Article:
Like getting stuck in traffic, a contact lens stuck in the eye is likely not on your bucket list, but stuff happens. Just remember your car isn’t actually stuck to the pavement nor is your contact lens super glued onto your eyeball or eyelid, at least we certainly hope not!

The Disappearing Contact

Your contact lens isn’t capable of performing a sleight of hand magic trick, but it may seem that way when it pulls off a disappearing act! Rest assured, if your lens didn’t fall out and is still in your eye, it hasn’t worked its way into your brain — it’s just playing hide and seek. Look around to make sure it hasn’t fallen out, then take a deep breath, count to 10 and seek the lens. As always, make sure your hands have been washed before playing this game!

How to Take Out Contact Lenses That Are Stuck

According to experts, soft contact lenses are typically more prone to getting stuck. Here are a few helpful tips to try if your contact gets stuck in your eye — or you’re having difficulty removing the little bugger.

Use rewetting drops: If the lens is still properly centered on your cornea (front of the eye) and won’t budge, it is probably dried out. Try inserting one or two contact lens rewetting drops in your eye. Wait about 10 minutes and repeat. You can also rinse the eye with a steady stream of sterile saline, multipurpose contact lens solution, or rewetting drops.

Wet your fingers: Although dry fingers are usually the preferred method for removing contacts, wetting your clean fingers with multipurpose contact lens solution or rewetting drops can help dislodge a stuck lens.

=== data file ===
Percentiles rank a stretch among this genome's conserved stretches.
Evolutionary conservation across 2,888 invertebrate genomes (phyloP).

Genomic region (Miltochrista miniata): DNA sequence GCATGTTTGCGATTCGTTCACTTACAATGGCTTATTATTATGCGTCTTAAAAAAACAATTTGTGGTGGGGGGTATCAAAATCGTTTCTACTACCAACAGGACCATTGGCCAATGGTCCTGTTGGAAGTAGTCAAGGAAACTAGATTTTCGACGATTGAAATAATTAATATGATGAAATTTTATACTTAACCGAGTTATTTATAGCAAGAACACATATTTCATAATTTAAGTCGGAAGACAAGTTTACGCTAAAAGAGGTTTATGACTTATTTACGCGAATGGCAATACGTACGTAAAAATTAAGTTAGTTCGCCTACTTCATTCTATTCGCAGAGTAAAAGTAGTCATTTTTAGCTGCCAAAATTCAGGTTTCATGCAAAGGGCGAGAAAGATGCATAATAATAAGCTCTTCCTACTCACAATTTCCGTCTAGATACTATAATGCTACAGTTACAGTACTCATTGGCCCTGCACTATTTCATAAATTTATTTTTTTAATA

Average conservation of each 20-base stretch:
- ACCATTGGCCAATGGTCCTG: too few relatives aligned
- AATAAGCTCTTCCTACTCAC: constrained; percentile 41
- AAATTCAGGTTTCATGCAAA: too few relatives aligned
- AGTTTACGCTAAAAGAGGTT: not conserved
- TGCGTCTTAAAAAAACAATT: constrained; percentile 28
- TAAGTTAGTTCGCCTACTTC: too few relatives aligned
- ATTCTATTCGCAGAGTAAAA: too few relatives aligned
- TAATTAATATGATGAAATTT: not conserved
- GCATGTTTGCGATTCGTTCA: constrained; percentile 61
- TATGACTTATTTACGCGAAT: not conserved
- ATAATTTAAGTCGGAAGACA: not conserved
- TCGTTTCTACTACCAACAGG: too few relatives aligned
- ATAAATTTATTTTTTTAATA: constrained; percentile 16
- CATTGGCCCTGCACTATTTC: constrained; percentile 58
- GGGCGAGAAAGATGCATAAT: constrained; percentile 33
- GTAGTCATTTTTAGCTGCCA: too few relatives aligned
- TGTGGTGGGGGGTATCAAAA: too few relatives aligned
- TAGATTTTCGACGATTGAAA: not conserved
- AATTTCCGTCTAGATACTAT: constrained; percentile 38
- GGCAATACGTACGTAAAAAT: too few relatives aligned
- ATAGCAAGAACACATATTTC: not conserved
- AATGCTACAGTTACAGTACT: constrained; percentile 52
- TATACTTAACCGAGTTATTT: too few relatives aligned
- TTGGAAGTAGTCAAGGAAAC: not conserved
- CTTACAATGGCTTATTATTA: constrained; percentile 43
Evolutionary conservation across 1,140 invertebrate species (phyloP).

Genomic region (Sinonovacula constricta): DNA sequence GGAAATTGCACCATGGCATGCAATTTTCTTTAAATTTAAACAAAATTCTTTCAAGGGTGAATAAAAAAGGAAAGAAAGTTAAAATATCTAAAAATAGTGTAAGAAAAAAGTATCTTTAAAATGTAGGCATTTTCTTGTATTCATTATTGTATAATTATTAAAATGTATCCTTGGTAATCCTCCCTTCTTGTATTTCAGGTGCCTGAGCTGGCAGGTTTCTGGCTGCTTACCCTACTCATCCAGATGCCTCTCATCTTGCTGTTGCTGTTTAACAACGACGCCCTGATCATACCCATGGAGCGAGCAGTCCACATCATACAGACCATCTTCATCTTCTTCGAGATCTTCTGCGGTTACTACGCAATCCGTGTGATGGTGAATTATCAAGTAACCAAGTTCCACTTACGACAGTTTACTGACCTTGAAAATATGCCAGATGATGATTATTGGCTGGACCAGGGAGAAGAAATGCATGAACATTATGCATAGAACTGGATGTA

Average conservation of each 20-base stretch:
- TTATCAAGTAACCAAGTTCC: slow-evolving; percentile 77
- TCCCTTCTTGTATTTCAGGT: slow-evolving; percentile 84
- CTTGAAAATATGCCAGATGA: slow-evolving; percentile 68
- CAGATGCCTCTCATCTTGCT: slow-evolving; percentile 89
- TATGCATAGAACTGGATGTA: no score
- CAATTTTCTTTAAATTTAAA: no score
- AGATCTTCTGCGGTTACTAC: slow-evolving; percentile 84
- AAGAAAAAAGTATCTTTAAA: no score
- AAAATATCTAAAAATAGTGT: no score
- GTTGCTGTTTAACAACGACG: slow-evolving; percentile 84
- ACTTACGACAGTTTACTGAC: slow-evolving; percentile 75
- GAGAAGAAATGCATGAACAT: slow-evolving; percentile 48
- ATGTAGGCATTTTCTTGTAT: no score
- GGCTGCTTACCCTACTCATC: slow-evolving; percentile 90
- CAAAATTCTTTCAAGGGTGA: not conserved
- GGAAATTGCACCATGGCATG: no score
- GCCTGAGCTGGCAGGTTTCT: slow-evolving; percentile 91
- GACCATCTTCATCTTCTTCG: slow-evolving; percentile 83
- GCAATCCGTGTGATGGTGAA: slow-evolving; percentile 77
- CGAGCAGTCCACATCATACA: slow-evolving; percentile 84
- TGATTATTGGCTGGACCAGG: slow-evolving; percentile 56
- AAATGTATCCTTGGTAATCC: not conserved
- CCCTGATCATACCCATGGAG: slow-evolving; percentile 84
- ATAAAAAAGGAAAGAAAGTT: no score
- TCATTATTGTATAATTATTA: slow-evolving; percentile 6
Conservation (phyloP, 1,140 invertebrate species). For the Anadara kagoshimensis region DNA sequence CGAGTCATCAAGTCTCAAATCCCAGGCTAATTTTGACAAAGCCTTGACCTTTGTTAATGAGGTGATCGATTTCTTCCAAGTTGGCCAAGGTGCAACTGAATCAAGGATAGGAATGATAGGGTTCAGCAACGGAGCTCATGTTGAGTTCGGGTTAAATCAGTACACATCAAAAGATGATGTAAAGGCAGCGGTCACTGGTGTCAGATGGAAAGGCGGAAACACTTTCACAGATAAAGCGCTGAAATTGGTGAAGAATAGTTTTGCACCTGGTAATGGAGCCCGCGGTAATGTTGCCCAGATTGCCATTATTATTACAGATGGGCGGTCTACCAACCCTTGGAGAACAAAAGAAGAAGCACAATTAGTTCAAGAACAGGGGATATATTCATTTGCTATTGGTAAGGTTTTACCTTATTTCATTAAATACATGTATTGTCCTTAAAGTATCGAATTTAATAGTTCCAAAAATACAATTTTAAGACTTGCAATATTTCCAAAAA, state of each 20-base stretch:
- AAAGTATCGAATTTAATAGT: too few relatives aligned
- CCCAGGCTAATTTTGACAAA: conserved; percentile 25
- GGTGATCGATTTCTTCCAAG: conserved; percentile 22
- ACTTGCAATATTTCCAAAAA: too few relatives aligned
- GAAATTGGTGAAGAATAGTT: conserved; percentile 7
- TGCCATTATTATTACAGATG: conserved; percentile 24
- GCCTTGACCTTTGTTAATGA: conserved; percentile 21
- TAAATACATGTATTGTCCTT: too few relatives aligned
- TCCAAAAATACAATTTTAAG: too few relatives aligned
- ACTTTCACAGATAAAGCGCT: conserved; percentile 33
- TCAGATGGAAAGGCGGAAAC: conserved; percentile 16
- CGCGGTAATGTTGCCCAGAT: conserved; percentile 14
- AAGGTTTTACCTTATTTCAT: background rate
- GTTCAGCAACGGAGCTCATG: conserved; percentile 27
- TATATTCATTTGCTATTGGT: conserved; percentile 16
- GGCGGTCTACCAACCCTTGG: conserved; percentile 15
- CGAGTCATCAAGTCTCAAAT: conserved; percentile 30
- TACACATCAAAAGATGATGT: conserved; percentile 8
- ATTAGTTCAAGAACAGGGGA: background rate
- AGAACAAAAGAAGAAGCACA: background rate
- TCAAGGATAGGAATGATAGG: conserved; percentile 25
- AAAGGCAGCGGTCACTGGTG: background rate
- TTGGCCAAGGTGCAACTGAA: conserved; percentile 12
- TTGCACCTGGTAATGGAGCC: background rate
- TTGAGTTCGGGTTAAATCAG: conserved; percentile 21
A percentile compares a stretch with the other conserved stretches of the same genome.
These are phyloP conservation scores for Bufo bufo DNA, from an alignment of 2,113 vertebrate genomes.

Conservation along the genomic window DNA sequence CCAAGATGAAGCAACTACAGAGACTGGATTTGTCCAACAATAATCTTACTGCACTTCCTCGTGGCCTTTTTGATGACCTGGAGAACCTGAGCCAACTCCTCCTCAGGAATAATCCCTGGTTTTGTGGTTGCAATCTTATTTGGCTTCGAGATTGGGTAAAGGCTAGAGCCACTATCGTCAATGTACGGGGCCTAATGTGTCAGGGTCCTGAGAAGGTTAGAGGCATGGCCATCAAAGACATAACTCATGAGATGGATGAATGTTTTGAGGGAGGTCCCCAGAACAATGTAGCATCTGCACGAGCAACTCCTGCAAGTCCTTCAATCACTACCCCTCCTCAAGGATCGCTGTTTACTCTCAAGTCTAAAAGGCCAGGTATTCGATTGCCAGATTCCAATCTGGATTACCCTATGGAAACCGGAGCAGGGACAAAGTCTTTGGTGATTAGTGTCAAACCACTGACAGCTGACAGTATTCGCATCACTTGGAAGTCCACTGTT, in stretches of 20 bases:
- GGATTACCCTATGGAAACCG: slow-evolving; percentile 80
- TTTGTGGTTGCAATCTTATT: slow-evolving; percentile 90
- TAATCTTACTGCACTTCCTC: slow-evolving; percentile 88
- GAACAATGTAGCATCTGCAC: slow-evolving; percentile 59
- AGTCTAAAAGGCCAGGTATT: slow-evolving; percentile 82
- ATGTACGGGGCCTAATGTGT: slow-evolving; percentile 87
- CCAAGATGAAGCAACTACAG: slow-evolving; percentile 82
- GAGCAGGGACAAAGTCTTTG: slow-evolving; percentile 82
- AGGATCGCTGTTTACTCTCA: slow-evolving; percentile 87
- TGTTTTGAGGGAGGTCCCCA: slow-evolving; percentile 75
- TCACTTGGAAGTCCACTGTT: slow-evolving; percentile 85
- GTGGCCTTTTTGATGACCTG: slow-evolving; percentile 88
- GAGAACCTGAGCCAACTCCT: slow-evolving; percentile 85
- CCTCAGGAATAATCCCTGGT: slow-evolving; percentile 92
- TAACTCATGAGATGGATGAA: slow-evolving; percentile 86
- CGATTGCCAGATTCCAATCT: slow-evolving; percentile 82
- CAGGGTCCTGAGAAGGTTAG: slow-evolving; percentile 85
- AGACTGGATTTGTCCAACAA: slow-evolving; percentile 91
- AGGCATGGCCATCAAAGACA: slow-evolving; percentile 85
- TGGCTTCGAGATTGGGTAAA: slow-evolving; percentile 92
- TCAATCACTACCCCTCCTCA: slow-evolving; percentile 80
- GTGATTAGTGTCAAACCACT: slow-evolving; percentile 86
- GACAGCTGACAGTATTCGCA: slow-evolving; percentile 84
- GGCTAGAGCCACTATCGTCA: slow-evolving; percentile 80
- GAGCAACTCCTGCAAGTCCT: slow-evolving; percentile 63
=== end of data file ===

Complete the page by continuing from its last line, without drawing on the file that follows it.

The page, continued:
Gently massage eyelid: Chances are that sly little contact is hiding under your eyelid. Gently massaging the eyelid will often dislodge it, especially in combination with rewetting drops. If that doesn’t work, try looking in the opposite direction of the lid it is stuck under (e.g. look down as far as possible if you think the lens is under the top eyelid). This action can help move the lens back into the center of your eye.

Special Tips for Gas Permeable Lenses

With rigid gas permeable (RGP or GP) lenses, you can’t massage your eyelid because this can cause the lens to abrade your eye. If the lens is stuck on the sclera (white of the eye), gently press the pad of your fingertip just outside the edge of the lens to break the suction.

If none of these tips work, call your eye doctor immediately. They’ll likely tell you to come into the office the same day and remove the lens for you.

Consider wearing daily disposable contacts with moisture protection. Patented LACREON® technology in 1-Day Acuvue Moist contacts places a high moisture ingredient directly into the lens surface, replicating the moisture cushion found in natural tears. This technology helps prevent eye irritation and inhibit contacts from drying out and getting stuck.

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